What does air pollution have to do with Covid-19?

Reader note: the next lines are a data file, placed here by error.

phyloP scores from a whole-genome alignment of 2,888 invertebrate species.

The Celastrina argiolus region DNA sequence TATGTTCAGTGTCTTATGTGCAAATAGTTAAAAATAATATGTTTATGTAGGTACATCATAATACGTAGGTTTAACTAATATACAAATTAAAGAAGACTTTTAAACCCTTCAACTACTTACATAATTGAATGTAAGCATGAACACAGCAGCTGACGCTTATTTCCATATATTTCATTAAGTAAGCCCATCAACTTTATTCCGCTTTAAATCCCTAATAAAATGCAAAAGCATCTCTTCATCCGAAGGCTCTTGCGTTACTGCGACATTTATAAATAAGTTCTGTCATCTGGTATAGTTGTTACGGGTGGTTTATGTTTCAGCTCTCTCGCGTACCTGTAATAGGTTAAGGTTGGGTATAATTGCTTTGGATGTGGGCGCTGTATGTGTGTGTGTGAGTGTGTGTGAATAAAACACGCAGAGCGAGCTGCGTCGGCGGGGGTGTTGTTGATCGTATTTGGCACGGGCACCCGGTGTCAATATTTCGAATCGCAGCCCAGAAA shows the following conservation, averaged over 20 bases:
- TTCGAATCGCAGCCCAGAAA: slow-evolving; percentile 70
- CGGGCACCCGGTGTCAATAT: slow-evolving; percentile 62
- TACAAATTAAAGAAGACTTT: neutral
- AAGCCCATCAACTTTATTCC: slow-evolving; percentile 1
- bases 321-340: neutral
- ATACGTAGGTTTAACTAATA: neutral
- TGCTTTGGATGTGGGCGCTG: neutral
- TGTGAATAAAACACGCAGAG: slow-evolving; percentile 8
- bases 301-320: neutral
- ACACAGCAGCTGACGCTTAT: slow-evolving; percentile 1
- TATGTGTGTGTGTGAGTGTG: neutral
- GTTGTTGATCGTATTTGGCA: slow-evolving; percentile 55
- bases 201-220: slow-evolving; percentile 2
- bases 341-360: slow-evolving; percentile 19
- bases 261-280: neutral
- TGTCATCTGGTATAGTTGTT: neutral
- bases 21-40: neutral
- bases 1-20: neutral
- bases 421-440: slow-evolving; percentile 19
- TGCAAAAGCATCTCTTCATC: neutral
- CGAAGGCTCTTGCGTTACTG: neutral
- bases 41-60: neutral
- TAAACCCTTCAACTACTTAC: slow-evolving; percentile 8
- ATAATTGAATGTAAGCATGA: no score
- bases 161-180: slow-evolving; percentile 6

John D. Sutter is a CNN contributor and a National Geographic Explorer. He is director of the forthcoming BASELINE series, which is visiting four locations on the front lines of the climate crisis every five years until 2050. Visit the project’s website or follow him on Instagram. The opinions expressed in this commentary are his own. View more opinion at CNN. (CNN)Pop quiz: Which of these could put you at increased risk during the Covid-19 pandemic?Not washing your handsGathering in large groupsAir pollutionThe answer: All of the above. No. 3 isn’t getting the attention it deserves, though. Air pollution, it turns out, is extremely bad for you — deadly, actually — all the time. But it’s especially dangerous in the middle of a global pandemic that attacks the lungs.A recent study, which is still awaiting peer review, from researchers at Harvard’s T.H. Chan School of Public Health, estimates a 15% increased death rate from Covid-19 with a small increase — 1 microgram per cubic meter of air — in a type of air pollution called fine particulate matter, or PM2.5, which is associated with burning fossil fuels and other material.These are particles tiny enough to penetrate deep into the lungs.